Unevenness at the edges

Marton Trencseni - Fri 30 October 2020 - Data


Sometimes we look at the top performers in a field and see obviously uneven representations of groups (gender, ethnicity, etc). There a multitude of factors that can lead to it, such as unfair bias in access to opportunities. Here I will show one unintuitive mathematical effect that can contribute to such unevenness in the case of normal distributions.

As a toy model let's assume that there is just one metric which determines performance, such as "height" for basketball or "reaction time" for driving, and the populations are described by a normal distribution. The unintuitive effect is that even a small shift in the means of the normals (assuming equal standard deviations) can lead to a very uneven ratio at the tails.

The code is up on Github.

Normal distributions

Let's take a simple toy example, two populations A and B, both described by a normal distribution, both have standard deviations of $ \sigma = 1 $. Population A has mean $ \mu = 0 $ and B has mean $ \mu = 0.2 $, so $ A \sim \mathcal{N}(0, 1), B \sim \mathcal{N}(0.2, 1) $. This is easy to draw:

import numpy as np
import scipy.stats as stats
import matplotlib.pyplot as plt

mean_A = 0.0
mean_B = 0.2
stdev = 1
x = np.linspace(mean_A - 5, mean_A + 5, 100)
plt.plot(x, stats.norm.pdf(x, mean_A, stdev))
plt.plot(x, stats.norm.pdf(x, mean_B, stdev))

If we draw an element of A and B each at random, what's the probability that B will be "higher"?

B_taller_A = stats.norm.cdf(0, loc=mean_A-mean_B, scale=stdev)
print('%.1f' % B_taller_A)

It's 60%.

Okay, now assume that this is in fact a very large population, and we take the "top peformers". Let's take the ones above a high sigma of $ z_{cut} = 5.2 $. What will be the ratio of As to Bs at the edge of the distribution?

z_cut = 5.2
area_A = stats.norm.sf(z_cut, loc=mean_A, scale=stdev)
area_B = stats.norm.sf(z_cut, loc=mean_B, scale=stdev)
print('1 in %d' % (1/area_A))
print('1 in %d' % (1/area_B))
print('%.1f to 1' % (area_A/area_B))

This tells us that in the A population, 1 in 10,035,700 is above z_cut, in the B population it's 1 in 3,488,555, and in the end we expect the ratio of B to A to be 2.9 to 1, so roughly 3 to 1. So although Bs only have a slight edge over As in the mean, and in the overall population, at the edges we expect to see 3 times as many Bs as As! The effect becomes stronger at higher z's.

We can repeat this with real height data for males and females from Our world in data:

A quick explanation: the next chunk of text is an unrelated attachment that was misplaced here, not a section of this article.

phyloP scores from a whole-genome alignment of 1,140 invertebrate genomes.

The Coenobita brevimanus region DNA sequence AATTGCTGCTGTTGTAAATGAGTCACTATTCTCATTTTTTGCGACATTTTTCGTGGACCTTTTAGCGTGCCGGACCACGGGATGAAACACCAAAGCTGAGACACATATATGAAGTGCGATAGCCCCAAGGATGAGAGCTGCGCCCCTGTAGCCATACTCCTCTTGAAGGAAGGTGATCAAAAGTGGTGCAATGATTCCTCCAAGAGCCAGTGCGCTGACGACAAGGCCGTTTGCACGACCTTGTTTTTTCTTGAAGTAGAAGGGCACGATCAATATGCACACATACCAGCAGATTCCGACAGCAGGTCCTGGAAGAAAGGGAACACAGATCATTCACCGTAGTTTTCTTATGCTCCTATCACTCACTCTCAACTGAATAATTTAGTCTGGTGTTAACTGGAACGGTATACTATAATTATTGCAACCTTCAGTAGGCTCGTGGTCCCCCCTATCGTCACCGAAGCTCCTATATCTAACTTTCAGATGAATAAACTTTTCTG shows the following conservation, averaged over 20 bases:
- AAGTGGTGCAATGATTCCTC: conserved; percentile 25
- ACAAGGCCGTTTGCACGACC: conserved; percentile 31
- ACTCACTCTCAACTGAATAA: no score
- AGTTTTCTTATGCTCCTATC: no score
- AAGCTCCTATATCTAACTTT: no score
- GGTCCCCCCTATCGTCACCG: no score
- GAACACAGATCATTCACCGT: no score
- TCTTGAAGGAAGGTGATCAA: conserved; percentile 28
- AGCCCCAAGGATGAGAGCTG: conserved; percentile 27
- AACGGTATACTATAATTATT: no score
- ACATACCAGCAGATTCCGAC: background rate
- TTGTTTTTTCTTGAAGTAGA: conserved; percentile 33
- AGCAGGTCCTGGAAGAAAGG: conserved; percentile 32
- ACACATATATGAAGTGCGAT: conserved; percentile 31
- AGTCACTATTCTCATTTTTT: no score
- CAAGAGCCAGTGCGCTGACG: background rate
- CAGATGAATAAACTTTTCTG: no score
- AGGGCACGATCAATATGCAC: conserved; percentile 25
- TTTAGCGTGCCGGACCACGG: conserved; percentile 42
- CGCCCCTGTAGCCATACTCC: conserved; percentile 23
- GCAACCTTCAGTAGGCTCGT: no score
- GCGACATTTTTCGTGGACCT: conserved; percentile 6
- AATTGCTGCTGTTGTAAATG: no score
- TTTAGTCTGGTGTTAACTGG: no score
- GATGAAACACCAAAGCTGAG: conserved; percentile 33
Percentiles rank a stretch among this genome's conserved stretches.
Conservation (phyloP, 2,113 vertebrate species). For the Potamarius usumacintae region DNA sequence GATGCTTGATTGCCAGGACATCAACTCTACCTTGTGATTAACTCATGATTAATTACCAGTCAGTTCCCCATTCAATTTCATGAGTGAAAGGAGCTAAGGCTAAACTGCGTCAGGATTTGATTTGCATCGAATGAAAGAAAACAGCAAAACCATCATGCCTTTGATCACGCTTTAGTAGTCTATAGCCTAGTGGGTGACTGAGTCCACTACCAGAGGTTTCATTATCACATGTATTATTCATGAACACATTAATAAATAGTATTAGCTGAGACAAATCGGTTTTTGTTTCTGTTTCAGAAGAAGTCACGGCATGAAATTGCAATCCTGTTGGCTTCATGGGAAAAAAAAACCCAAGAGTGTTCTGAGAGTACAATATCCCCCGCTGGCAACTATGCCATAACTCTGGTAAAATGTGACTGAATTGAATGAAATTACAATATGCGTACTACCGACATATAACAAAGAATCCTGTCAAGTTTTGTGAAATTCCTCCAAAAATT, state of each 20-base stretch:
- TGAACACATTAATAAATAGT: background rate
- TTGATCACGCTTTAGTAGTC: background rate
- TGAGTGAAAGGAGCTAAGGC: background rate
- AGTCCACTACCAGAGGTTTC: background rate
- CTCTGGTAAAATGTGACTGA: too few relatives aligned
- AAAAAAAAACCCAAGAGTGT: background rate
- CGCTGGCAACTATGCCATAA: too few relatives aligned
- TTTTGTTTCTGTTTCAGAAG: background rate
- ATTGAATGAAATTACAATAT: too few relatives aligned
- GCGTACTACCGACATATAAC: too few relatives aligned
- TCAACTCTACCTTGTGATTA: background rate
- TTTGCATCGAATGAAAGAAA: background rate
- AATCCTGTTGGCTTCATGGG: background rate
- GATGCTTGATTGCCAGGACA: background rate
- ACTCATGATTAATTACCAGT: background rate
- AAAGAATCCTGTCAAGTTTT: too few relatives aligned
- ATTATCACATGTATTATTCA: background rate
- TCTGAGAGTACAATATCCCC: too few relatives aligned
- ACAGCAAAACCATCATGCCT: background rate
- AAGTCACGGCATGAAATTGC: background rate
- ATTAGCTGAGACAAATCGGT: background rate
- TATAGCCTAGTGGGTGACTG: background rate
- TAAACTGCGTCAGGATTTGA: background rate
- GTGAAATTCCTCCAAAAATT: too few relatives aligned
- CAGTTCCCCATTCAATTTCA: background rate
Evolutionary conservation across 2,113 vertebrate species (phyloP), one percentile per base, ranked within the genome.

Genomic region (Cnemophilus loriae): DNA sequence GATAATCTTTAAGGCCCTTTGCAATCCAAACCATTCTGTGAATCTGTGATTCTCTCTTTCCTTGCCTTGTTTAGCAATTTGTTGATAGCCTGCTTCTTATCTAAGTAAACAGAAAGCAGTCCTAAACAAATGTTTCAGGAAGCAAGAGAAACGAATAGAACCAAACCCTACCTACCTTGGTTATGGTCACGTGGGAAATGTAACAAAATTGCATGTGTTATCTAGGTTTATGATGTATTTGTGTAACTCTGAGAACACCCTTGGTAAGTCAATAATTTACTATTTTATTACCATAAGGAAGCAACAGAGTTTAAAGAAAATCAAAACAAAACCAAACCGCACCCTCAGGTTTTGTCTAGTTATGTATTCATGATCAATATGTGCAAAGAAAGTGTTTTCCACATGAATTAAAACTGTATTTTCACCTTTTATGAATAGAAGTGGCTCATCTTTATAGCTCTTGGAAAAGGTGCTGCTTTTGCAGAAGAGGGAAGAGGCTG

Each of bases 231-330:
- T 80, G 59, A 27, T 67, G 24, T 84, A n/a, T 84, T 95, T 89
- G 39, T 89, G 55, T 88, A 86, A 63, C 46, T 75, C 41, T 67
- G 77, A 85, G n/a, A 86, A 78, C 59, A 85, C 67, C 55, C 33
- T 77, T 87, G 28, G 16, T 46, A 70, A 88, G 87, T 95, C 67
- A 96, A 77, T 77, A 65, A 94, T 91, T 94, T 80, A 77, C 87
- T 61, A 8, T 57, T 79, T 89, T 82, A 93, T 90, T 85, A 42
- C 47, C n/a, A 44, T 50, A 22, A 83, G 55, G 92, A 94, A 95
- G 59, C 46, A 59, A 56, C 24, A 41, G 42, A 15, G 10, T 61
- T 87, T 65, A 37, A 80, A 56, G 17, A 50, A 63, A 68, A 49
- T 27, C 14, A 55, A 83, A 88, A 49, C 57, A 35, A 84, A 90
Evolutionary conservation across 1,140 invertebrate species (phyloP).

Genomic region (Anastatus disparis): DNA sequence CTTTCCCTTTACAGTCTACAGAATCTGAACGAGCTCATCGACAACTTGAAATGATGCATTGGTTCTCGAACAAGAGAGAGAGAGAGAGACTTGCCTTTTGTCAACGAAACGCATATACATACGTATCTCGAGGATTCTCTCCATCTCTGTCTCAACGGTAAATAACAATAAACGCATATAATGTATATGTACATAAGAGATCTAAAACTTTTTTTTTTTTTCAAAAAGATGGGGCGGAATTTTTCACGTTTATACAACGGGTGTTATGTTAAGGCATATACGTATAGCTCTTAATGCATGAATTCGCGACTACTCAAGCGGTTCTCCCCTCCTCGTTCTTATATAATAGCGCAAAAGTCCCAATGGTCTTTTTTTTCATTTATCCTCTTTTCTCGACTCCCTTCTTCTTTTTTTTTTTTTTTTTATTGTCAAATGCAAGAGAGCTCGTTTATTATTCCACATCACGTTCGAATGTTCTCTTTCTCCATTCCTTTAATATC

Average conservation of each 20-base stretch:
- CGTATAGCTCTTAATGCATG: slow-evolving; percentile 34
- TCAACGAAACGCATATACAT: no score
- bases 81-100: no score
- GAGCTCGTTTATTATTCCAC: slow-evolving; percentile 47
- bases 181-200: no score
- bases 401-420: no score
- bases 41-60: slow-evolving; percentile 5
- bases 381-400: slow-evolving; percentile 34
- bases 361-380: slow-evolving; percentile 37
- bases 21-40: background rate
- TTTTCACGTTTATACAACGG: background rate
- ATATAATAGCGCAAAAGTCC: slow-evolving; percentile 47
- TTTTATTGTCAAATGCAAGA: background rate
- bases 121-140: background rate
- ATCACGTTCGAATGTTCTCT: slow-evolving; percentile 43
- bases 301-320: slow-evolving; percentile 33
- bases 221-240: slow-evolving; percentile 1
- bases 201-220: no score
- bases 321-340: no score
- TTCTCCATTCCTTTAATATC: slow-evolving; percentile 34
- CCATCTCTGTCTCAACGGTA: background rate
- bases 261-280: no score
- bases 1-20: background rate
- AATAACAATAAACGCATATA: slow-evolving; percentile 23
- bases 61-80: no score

As an aggregate of the regions with available data – Europe, North America, Australia, and East Asia – they found the mean male height to be 178.4 centimeters (cm) in the most recent cohort (born between 1980 and 1994). The standard deviation was 7.59 cm... Women were smaller on average, with a mean height of 164.7 cm, and standard deviation of 7.07 cm.

Here we just have to do a bit more work because the standard deviations are not equal, but it's the same story. Assuming there is an equal number of males and females (a good assumption), what's the expected ratio of males to females above 185cm?

mean_A = 164.7
mean_B = 178.4
stdev_A = 7.1
stdev_B = 7.6
z_cut = 185
area_A = stats.norm.sf(z_cut, loc=mean_A, scale=stdev_A)
area_B = stats.norm.sf(z_cut, loc=mean_B, scale=stdev_B)
print('1 in %d' % (1/area_A))
print('1 in %d' % (1/area_B))
print('%.1f to 1' % (area_B/area_A))

We expect 1 in 470 females to be above 185cm, 1 in 5 males, and ratio of males to females above 185 cm is 90.7 to 1!

Exponential distributions

It's worth noting that this doesn't happen with all distributions. For example, with exponential distributions:

mean_A = 1.0
mean_B = 1.2
stdev = 0.5
z_cut = 9
area_A = stats.expon.sf(z_cut, loc=mean_A, scale=stdev)
area_B = stats.expon.sf(z_cut, loc=mean_B, scale=stdev)
print('1 in %d' % (1/area_A))
print('1 in %d' % (1/area_B))
print('%.1f to 1' % (area_B/area_A))

The unevenness at high z is only 1.5 to 1.


It's important to be careful with causality. What this shows is the mathematical fact that a shift in the mean of normal distributions leads to uneven ratios of populations at high z's. But in real life, we can't just turn it around: if we see an uneven distribution at high z's, we can't be sure if this is the reason, or some other effect. For example, currently 100% of Formula 1 drivers are male, but more than likely there are other strong determining factors, eg. parents of girls may be less likely to buy car toys, less likely to take girls gokarting at a young age, etc.